This year the festival was dedicated to the concepts of gender and intersectionality, which were presented through the lens of labour history and biographical writing. International event was carried out at the Institute of Contemporary History and organized by Nina Vodopivec. Urška Strle and Manca G. Renko from the EIRENE team took part in a rich selection of lecturers and speakers at the festival.
Urška Strle spoke about tobacco workers during multiple changes of political reality, by applying a transnational, comparative and longitudinal approach. She focused on tobacco workers of three of the eight tobacco factories located in the North-Eastern Adriatic region, namely in Ljubljana, Klagenfurt and Rovinj. The turbulent past of the North-Eastern Adriatic region offers convincing empirical evidence that, at various turning points in the past, certain social groups could fundamentally change the charge of their social reputation and opportunities. The empirically based findings supporting the analysis of observed tobacco workers clearly exhibit mutable social hierarchies, even more so when a long-term perspective is employed. In order to present the historical matter in its human complexity, the article favors the intersectional approach that tends to explain social relations in extended scope of observation. The three factories in the North-Eastern Adriatic region confirm the ever-changing spectrum between social polarities of the workers’ fate: marginalization, exclusion, and disempowerment on one side, and inclusion, empowerment, and opportunities on the other.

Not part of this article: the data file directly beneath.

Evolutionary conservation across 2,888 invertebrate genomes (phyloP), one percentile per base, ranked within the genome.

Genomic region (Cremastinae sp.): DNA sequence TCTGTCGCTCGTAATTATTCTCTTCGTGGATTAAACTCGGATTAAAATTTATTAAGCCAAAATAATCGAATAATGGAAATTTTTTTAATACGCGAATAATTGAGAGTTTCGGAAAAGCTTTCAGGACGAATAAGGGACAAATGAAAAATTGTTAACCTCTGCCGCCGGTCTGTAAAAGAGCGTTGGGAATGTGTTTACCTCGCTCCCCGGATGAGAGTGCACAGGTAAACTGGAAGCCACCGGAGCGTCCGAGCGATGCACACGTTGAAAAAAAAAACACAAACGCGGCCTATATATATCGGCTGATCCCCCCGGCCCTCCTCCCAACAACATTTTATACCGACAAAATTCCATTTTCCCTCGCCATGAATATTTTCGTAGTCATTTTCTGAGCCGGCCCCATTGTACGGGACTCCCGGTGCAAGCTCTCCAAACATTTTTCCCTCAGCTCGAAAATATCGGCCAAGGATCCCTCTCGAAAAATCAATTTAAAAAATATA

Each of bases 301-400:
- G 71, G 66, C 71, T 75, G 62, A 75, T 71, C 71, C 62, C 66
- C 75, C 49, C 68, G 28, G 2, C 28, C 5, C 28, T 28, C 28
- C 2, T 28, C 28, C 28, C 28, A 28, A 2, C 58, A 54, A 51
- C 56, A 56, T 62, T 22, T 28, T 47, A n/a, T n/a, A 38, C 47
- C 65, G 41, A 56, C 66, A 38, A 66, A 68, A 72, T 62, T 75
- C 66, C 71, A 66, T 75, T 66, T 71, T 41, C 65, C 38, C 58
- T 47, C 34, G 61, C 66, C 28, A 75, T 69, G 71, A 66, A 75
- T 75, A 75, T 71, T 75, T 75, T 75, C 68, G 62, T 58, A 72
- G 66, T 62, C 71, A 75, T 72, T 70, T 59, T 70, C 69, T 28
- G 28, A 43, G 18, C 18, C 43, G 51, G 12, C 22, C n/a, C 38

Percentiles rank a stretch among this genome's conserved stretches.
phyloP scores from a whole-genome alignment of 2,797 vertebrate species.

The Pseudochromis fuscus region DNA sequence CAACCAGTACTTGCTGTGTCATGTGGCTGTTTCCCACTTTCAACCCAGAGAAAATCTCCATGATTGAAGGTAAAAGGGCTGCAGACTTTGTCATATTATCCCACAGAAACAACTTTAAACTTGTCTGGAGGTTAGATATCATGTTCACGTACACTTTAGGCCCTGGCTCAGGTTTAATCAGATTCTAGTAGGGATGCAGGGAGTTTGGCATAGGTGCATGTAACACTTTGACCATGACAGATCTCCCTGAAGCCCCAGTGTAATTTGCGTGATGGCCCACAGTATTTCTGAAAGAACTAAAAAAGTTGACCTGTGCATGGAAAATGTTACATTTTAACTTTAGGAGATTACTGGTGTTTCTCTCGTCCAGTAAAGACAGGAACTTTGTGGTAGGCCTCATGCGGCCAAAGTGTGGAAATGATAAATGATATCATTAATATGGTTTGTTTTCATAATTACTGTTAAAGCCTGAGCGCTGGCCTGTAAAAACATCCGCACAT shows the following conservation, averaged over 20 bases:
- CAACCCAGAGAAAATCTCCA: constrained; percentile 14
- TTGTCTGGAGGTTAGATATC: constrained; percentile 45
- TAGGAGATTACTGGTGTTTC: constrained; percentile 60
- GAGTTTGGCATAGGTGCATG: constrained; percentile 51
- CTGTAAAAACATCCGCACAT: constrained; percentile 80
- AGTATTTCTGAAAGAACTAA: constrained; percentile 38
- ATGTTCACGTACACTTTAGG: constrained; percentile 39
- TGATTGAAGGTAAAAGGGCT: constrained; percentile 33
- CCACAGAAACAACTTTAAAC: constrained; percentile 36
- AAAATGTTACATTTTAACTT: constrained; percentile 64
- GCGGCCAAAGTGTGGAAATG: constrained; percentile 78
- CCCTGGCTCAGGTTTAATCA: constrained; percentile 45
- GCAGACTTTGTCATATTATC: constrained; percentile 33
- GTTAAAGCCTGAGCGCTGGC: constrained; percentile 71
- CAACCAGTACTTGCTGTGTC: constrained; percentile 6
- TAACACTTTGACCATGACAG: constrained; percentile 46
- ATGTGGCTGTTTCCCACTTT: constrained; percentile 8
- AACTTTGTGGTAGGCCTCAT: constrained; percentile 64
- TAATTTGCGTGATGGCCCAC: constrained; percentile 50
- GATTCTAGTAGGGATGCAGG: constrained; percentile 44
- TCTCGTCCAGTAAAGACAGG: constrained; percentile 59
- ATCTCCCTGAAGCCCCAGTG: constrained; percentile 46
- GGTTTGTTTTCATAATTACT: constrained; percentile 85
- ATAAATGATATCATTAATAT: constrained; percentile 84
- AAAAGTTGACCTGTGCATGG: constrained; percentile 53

Manca G. Renko focused on the missing intersection between history of labour and intellectual history. She discussed the concept of intellectual work from gendered perspective, focusing on working conditions, emotional attitudes towards work, reception and status of an intellectual. The paper presented predominant ideas of women intellectuals and/or artists of the Upper Adriatic area and shed light on the role of gender in discussing intellectual achievements and (re)producing intellectual work especially in transitional periods after WWI and WW2. Through different case studies the most stubborn historiographical tropes that are connected to intellectual history and gender were tackled: the trope of “separate spheres”, the trope of “originality” and the trope of “individuality”.
The event program can be found on the following web site: